The U.S. is home to more than 150,000 advanced practice registered nurses (APRNs). Nurse practitioners (NPs) form the largest APRN specialty, with 110,000 professionals nationwide. Nurse practitioner employment will grow at a 34 percent clip over the next decade, fueled by federal health insurance reform and the demands of an aging Baby Boomer generation. However, this growth will also occur because APRNs are performing more services independently. Indeed, APRNs are increasingly recognized by the public as a source for primary healthcare. This is especially true in family practice.

Family nurse practitioner (FNP) is a specialty within the nurse practitioner field. FNPs diagnose and treat family health conditions, and they educate patients and families about diseases, conditions, and preventative care. Family nurse practitioners work in physicians’ offices, hospitals, outpatient care centers, colleges and universities, and home healthcare services. While FNP salaries vary by geography, healthcare setting, and level of education, they are consistently among the highest-paid nurses in the healthcare industry. The typical FNP earns an annual salary of approximately $93,000; top performers can earn more than $110,000 per year.

A career as a family nurse practitioner begins with licensure as a registered nurse (RN). Nationwide, there are over 2,000 state-approved education programs for aspiring RNs. Candidates can pursue one of four pathways: hospital diploma, associate’s degree in nursing (ADN), bachelor of science in nursing (BSN), or direct-entry master of science in nursing (MSN). All programs prepare students to pass the National Council Licensure Examination (NCLEX), a mandatory requirement for licensure in all states, the District of Columbia, and U.S. territories.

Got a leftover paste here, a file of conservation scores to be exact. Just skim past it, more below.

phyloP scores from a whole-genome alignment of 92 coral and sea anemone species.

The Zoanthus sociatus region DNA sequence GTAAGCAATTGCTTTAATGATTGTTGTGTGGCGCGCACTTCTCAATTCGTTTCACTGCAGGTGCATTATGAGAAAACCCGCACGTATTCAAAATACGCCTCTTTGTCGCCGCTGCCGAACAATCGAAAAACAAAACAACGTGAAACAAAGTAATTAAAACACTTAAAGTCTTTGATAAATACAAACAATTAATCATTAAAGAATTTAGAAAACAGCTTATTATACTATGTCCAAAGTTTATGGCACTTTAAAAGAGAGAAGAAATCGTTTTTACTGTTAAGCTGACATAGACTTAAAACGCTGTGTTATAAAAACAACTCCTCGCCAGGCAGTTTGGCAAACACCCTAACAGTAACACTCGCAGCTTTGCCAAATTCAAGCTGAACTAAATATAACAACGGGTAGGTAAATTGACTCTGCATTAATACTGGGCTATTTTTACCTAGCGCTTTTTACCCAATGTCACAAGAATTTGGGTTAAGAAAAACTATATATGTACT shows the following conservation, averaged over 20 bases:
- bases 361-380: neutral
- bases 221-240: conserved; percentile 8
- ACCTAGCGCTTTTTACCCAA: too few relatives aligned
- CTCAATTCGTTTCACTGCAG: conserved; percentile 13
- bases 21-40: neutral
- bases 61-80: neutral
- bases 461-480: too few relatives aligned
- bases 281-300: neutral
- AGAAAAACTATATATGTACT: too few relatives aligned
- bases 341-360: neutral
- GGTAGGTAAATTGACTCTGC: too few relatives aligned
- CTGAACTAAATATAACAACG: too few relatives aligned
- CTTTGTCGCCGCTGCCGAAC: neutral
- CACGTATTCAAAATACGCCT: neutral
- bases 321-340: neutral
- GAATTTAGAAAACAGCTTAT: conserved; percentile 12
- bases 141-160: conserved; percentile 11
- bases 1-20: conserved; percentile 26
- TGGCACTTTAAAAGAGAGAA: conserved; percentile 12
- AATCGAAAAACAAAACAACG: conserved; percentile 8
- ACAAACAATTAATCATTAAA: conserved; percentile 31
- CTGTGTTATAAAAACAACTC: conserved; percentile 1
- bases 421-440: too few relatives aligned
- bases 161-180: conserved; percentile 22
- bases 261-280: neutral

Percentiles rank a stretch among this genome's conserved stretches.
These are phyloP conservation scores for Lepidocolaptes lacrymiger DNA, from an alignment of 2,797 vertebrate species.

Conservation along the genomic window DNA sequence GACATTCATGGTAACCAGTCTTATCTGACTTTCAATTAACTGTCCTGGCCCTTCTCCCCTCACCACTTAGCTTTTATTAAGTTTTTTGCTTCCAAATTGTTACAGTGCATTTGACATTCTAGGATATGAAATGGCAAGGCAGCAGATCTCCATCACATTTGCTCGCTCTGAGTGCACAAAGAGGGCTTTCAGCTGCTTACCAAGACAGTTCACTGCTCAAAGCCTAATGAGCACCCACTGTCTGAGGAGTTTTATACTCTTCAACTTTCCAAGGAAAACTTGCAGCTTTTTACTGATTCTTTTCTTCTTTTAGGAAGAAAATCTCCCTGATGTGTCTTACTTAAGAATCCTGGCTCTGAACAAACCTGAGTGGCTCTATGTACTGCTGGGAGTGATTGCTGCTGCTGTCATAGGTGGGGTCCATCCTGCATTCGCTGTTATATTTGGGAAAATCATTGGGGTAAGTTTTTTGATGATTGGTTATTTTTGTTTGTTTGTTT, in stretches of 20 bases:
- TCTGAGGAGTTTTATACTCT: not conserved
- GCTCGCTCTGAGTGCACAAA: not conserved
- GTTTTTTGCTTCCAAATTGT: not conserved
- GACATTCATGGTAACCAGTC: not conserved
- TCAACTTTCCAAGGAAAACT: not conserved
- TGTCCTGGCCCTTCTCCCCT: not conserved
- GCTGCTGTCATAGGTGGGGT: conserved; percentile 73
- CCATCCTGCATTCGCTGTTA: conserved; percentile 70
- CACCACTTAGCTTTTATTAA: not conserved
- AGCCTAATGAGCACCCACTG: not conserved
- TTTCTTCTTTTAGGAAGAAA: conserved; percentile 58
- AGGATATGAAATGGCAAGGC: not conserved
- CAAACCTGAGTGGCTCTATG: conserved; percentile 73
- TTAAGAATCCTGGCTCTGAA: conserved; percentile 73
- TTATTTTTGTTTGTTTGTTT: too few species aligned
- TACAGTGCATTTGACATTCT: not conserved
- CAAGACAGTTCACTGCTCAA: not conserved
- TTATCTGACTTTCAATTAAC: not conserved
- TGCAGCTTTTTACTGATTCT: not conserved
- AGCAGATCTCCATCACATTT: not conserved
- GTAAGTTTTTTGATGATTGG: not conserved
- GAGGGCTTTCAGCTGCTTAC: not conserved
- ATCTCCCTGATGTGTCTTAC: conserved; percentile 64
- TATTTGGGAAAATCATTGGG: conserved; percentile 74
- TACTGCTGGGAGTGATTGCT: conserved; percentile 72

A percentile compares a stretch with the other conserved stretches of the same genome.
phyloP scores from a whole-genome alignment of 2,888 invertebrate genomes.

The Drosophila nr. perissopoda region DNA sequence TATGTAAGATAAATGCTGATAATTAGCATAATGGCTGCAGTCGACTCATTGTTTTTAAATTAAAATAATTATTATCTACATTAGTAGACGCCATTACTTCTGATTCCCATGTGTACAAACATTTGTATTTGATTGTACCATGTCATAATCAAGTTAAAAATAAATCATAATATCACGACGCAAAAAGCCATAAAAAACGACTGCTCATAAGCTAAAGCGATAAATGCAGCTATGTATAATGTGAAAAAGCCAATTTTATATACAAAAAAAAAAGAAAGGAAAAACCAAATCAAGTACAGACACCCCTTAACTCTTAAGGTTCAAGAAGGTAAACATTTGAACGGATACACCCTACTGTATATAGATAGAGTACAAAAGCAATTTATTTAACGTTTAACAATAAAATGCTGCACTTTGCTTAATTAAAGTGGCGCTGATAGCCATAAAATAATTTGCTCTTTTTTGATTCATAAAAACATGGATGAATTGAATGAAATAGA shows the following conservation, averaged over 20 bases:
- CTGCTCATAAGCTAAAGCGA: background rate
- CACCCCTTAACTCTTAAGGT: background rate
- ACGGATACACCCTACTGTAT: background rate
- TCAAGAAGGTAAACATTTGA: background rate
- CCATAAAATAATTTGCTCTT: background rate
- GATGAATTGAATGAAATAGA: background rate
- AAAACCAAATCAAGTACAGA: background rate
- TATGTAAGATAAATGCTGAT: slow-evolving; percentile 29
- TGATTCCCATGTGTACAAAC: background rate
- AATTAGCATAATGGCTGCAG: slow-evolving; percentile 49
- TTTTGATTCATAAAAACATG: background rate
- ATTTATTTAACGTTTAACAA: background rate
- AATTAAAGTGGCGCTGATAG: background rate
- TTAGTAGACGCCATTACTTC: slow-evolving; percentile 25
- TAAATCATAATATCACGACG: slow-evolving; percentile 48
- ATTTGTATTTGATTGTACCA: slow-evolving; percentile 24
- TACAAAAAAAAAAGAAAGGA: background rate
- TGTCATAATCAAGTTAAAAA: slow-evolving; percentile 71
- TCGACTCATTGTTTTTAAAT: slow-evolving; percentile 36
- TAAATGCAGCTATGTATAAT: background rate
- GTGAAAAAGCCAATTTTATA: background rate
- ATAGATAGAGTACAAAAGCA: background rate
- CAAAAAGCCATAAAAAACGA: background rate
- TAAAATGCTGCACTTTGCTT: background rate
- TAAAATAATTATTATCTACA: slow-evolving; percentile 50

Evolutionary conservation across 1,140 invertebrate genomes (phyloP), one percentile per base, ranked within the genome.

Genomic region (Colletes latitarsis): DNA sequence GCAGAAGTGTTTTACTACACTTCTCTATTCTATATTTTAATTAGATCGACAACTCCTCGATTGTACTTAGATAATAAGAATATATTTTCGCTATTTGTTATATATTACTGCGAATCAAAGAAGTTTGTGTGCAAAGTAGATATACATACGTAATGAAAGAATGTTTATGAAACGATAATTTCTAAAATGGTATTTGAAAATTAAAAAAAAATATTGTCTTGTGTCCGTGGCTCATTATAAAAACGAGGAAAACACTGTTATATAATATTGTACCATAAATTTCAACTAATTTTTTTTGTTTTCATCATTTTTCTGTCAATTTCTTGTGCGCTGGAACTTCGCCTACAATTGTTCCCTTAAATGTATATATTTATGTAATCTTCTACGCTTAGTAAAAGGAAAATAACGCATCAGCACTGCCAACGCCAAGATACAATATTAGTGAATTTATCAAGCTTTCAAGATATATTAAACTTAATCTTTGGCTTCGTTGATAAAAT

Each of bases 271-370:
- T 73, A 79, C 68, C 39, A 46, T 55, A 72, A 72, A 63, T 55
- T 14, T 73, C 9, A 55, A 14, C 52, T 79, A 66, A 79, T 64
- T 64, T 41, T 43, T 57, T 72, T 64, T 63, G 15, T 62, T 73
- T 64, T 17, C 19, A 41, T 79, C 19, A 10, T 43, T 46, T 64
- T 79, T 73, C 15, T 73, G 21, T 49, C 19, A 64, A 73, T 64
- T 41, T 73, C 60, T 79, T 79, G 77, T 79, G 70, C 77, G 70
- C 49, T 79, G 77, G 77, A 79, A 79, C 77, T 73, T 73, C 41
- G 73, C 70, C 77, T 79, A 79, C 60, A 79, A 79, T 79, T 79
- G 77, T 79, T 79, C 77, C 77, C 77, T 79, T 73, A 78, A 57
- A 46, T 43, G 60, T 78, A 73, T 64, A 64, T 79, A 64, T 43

Aspiring family nurse practitioners must then pursue graduate education in their specialty field. Most will complete an MSN degree in family nursing; some go on to earn a doctor of nursing practice (DNP) or doctor of philosophy (PhD) in nursing. Hundreds of graduate-level programs are available, and many offer the FNP specialization. Graduates must then pass a certification examination. The American Academy of Nurse Practitioners offers a Nurse Practitioner-Certified (NP-C) credential in the field of family nursing. The American Nurses Credentialing Center offers a Family Nurse Practitioner-Board Certified (FNP-BC) credential.

You can advance your nursing career by enrolling in an accredited MSN program with an FNP focus. Browse our directory to find the best graduate nursing schools in your local area.